However primary school teachers have objected to the changes around contact tracing from next Monday.
The INTO said the changes should be deferred “until reliable data on outbreaks in primary schools is available”.
The union said that its representatives had a “tense” weekly meeting with the Department of Education and public health advisors and told them that any change to risk assessments, contact tracing and restriction of movement protocols must be phased in and based on “complete data on mass testing in schools”.
“Media reports that contact tracing of asymptomatic pupils identified as close contacts will be abandoned next Monday could cause mass confusion for school principals, staff, parents and children, the union believes,” the union said in a statement this afternoon.
“The INTO is particularly concerned, given that it was acknowledged by the Department of Education today that there was a deficiency in the data obtained from mass testing in primary schools but were still proceeding to change Covid protection measures.”
“The union has identified a disparity between the official HSE figures which show over 4,000 children (aged 5 – 12) contracting Covid in the last fortnight, compared with the much smaller number identified in weekly school testing reports issued by the HSPC since schools reopened.
“The HSE reported yesterday that between September 6 and 19 there were 4,170 positive cases in 5 to 12-year-olds, yet the data provided by the HPSC covering August 29 to September 18 shows Covid detected in only 741 children after mass testing in 788 primary schools. However, two weeks ago, the HSE reported outbreaks in more than 800 primary schools.”
The INTO said any changes should be made after the October mid-term break when schools return on November 1.
Meanwhile Dr John Cuddihy, national clinical director of health protection, said if there are are particular outbreaks of concern in childcare, educational facilities or any other social or sporting settings, children may be still designated and managed as close contacts by public health doctors, who will carry out a risk assessment.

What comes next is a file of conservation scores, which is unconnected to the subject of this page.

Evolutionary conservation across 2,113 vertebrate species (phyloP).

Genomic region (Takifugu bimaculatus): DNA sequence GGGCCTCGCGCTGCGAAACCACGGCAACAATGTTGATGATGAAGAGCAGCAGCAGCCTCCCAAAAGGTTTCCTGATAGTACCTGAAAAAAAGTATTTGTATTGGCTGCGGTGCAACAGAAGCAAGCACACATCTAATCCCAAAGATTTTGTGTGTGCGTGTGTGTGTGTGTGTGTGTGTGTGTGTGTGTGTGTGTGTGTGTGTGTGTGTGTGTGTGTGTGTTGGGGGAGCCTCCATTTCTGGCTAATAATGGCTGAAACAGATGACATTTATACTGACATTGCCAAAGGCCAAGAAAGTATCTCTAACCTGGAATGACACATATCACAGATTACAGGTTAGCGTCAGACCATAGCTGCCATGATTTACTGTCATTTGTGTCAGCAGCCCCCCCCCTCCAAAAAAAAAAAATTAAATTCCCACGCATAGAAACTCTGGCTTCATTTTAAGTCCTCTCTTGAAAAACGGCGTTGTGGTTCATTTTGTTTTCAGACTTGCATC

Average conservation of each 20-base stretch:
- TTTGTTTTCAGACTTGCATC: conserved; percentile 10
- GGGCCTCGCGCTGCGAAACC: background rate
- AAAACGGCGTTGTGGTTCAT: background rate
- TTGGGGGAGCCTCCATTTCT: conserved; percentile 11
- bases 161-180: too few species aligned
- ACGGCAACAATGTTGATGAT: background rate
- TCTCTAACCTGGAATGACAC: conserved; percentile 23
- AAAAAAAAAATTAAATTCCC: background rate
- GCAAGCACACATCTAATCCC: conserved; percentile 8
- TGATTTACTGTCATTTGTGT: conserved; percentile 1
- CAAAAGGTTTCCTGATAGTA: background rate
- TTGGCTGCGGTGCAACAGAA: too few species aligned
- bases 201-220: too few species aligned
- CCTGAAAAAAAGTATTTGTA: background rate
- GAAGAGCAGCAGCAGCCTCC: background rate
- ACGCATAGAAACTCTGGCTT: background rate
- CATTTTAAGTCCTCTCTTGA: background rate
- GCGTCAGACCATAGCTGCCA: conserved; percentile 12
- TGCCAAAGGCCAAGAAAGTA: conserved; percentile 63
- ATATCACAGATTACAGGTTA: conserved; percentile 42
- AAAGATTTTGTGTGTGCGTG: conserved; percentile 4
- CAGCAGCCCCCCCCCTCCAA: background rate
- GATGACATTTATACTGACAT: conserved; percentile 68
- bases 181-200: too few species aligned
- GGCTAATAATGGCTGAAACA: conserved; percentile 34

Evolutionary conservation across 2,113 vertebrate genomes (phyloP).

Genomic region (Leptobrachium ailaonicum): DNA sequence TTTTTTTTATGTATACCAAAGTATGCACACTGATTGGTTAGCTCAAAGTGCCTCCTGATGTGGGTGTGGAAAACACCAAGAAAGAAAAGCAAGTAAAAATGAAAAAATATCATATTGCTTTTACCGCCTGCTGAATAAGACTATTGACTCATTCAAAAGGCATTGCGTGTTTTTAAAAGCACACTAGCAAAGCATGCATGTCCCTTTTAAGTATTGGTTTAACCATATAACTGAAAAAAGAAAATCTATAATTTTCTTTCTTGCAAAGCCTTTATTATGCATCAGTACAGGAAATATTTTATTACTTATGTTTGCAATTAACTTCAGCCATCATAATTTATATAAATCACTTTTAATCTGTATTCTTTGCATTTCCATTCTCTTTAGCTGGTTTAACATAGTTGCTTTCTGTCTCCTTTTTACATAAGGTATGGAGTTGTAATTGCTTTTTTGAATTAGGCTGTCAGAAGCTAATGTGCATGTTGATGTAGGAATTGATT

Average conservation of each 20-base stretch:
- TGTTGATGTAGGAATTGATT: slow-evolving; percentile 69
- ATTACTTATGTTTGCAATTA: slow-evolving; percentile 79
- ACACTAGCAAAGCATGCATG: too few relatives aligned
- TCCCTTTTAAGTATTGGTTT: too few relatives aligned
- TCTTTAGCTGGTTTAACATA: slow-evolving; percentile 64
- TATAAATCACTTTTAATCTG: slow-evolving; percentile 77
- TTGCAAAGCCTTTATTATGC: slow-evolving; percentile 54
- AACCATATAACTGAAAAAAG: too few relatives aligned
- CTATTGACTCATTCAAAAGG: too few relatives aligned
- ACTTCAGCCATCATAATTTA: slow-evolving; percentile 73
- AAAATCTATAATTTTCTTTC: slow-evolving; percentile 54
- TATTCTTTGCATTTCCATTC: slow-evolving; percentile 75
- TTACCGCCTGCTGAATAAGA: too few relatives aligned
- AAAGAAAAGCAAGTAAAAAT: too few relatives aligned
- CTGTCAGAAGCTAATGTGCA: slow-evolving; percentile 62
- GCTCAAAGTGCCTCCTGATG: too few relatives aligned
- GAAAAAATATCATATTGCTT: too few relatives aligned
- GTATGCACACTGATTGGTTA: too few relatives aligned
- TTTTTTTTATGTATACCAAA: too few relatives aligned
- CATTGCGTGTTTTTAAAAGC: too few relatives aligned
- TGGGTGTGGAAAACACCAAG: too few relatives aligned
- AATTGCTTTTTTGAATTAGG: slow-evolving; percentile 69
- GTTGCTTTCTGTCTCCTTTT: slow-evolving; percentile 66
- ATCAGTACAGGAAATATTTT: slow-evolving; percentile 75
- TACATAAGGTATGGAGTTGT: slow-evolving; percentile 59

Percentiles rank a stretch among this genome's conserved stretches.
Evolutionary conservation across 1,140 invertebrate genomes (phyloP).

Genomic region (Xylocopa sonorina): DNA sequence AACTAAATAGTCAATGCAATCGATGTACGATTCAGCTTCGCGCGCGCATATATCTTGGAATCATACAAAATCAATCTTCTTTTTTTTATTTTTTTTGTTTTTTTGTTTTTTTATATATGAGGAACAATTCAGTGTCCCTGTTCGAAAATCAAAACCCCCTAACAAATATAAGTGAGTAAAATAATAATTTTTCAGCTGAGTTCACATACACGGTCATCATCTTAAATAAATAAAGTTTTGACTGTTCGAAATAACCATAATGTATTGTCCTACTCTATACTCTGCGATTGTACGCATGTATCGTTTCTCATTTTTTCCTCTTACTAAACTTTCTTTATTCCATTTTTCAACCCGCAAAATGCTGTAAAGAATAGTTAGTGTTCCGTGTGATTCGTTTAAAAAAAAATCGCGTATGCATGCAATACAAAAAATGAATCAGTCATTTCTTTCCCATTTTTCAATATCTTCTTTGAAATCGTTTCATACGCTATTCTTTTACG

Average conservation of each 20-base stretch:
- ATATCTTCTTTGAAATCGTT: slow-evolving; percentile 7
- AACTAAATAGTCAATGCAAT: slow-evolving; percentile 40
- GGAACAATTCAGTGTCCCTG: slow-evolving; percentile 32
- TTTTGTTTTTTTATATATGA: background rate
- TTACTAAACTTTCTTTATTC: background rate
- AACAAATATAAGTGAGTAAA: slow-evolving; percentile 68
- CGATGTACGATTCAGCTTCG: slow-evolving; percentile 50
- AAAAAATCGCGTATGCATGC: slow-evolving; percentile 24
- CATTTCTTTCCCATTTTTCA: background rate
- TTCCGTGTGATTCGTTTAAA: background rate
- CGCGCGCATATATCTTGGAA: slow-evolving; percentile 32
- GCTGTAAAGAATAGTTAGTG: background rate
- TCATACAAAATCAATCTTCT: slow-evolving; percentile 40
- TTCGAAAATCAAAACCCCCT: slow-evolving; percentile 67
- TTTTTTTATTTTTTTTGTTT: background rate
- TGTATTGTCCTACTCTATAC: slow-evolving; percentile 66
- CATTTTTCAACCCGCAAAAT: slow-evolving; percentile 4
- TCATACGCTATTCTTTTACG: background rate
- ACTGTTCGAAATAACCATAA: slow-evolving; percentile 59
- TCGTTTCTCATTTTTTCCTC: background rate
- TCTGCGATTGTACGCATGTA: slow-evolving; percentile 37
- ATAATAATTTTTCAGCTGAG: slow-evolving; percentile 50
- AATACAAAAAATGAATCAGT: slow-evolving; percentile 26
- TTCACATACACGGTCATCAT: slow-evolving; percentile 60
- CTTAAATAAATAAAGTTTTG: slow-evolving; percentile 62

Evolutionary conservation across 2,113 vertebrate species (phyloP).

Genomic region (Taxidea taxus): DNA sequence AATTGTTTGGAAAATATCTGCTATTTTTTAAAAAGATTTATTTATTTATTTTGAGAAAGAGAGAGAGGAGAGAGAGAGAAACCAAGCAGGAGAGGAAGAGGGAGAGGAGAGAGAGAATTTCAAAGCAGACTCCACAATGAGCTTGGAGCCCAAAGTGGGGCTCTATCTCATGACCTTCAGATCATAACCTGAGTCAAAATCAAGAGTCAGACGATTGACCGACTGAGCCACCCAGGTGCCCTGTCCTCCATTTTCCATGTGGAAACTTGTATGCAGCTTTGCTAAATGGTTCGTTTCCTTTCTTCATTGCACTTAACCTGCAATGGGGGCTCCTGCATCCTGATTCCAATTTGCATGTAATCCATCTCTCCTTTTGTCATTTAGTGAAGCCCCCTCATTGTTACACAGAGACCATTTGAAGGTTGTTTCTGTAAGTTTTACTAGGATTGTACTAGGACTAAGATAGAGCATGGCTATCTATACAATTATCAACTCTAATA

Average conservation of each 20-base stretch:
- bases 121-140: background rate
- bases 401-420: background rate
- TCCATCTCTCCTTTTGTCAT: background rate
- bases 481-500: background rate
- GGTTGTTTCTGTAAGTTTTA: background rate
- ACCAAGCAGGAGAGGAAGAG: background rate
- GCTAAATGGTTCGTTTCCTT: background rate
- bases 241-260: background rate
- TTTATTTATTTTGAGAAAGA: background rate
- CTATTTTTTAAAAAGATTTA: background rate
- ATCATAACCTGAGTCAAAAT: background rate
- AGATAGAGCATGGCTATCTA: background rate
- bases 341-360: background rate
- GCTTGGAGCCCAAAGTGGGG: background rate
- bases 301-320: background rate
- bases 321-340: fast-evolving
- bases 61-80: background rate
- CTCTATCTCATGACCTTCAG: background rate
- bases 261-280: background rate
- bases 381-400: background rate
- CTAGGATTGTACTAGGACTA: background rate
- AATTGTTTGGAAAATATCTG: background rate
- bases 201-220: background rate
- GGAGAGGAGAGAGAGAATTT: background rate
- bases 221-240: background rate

He said it was important to note that all infection, prevention, control and mitigation measures, as currently recommended for childcare facilities, schools and sporting and social groups remain in place.
Dr Abigail Collins, national public health clinical lead for child health, said today: “This change is being implemented because of the wide-spread uptake of Covid-19 vaccination in Ireland among those aged 12 years and older.
“Although precautions to prevent introduction and spread of the virus are still required, vaccines have proven to reduce the spread of Covid-19 and reduce the risk of severe disease and or hospitalisation.
“We are extremely conscious of the impact that periods of absence from school have on children’s educational, social and emotional well-being. This change will mean that children will now not be automatically required to restrict their movements if they are a close contact of a case of Covid-19 in any setting other than a household, once they do not have any symptoms.
“It is a positive change for children, while still enabling rapid access to testing for children who require it clinically. Public Health teams will continue to provide support to schools should it be required and testing will remain available more broadly to children should it be required on public health or clinical grounds or following a public health risk assessment”.
This article was amended on Wednesday, September 22, 2021.